Google says it’s achieved quantum supremacy. Here’s what it means.

Google announced that achieved quantum supremacy, a feat of computing that has some computer scientists impressed and others skeptical.

October 24, 2019

In a paper published Wednesday, Google announced it’s building a computer that can solve a quantum math problem in about 3 minutes. For comparison, the company says it would take the world’s largest supercomputers 10k years to solve the same problem. 

The news isn’t exactly surprising — the paper leaked on NASA’s website last month. But the announcement is the official rollout, with all of that classic Silicon Valley fanfare: a paper in the science journal Nature and a philosophical blog post from CEO Sundar Pichai. 

Ahhh, ‘Quantum of Solace’ — my favorite 007 movie

Spoiler: Daniel Craig’s not in this one.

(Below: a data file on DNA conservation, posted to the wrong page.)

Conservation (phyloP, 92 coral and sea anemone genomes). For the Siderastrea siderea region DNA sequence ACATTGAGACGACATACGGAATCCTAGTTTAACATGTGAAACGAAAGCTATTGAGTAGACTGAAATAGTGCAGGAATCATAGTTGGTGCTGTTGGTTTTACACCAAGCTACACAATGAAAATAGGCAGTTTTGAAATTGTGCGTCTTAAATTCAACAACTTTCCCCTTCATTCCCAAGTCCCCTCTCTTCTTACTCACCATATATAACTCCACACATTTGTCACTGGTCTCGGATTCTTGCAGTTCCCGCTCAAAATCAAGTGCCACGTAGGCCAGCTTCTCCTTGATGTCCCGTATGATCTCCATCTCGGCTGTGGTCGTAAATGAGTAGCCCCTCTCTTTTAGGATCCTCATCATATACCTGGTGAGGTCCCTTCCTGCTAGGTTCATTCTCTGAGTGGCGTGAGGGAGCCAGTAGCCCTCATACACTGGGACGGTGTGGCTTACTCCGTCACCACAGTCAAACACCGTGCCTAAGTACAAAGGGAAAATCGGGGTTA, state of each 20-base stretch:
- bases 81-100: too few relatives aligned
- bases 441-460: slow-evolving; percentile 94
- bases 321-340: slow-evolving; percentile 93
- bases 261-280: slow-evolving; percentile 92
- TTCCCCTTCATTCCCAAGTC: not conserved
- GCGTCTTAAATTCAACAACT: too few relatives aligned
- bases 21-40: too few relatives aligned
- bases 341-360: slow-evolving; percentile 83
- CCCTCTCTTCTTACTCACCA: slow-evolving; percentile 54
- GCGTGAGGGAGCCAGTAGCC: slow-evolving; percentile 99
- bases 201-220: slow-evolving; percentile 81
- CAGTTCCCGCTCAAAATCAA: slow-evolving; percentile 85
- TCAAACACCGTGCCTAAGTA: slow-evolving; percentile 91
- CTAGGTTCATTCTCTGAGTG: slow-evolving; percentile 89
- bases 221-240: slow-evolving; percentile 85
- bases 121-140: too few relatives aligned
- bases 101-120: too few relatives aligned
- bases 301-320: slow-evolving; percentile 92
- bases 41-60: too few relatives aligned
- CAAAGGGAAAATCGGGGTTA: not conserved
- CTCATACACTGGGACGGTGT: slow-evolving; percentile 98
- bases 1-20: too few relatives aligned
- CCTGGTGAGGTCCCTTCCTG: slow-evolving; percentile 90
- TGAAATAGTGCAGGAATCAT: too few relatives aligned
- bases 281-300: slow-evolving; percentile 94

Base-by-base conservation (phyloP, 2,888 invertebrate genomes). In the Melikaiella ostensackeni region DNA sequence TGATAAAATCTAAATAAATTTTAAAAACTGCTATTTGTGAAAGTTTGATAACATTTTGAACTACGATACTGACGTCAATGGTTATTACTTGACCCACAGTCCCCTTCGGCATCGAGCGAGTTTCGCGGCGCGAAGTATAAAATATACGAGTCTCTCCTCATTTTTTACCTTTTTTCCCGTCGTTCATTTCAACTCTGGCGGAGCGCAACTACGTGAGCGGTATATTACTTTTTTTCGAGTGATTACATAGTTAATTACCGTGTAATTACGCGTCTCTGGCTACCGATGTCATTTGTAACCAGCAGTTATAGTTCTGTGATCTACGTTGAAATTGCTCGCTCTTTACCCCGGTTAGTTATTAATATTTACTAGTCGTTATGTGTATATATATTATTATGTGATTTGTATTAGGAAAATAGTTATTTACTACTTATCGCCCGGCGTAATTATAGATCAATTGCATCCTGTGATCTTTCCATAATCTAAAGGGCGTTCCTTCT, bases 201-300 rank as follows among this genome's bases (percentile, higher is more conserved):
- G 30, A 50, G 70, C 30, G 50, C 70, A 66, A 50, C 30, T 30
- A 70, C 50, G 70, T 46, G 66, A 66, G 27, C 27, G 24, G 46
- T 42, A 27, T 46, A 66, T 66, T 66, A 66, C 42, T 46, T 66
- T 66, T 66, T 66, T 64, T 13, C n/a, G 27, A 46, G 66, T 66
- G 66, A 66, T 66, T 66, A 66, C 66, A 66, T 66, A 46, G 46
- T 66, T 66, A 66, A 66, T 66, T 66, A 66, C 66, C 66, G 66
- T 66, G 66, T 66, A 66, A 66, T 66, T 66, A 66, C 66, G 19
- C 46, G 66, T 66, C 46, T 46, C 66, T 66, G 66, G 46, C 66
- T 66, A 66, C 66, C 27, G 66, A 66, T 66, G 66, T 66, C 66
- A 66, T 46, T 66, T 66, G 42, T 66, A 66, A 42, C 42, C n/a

Quick physics refresher: Everything is made up of atoms. There’s a set of rules for how atoms typically behave. That’s physics. But when those atoms are in places that are either a) super small or b) super cold, all hell breaks loose. They behave in a completely different way. That’s quantum physics.  

How that applies to computers: traditional computers, like the one in your hand right now, process “bits” of information. Every “bit” is assigned a 1 or a 0. But in a quantum computer, where the environment is cold, small, or both, “bits” can behave like both a 1 and a 0 at the same time.

A very cold war, literally

To borrow one of Pichai’s talking points, this discovery is like the Wright Brothers’ first flight. A breakthrough… but not exactly applicable to much, and pretty much confined to the research lab. For now. 

Some people — cough, IBM — don’t think Google’s actually nailed it yet. But if quantum computers can actually be built, experts say they’d work exponentially faster than today’s supercomputers, breaking unbreakable codes and solving unsolvable math problems. 

Which is why companies and countries all over the world are competing to bring them up to speed. The US and China are pouring money into quantum computing, since researchers think quantum computers could eventually do things like break codes. Easily. 

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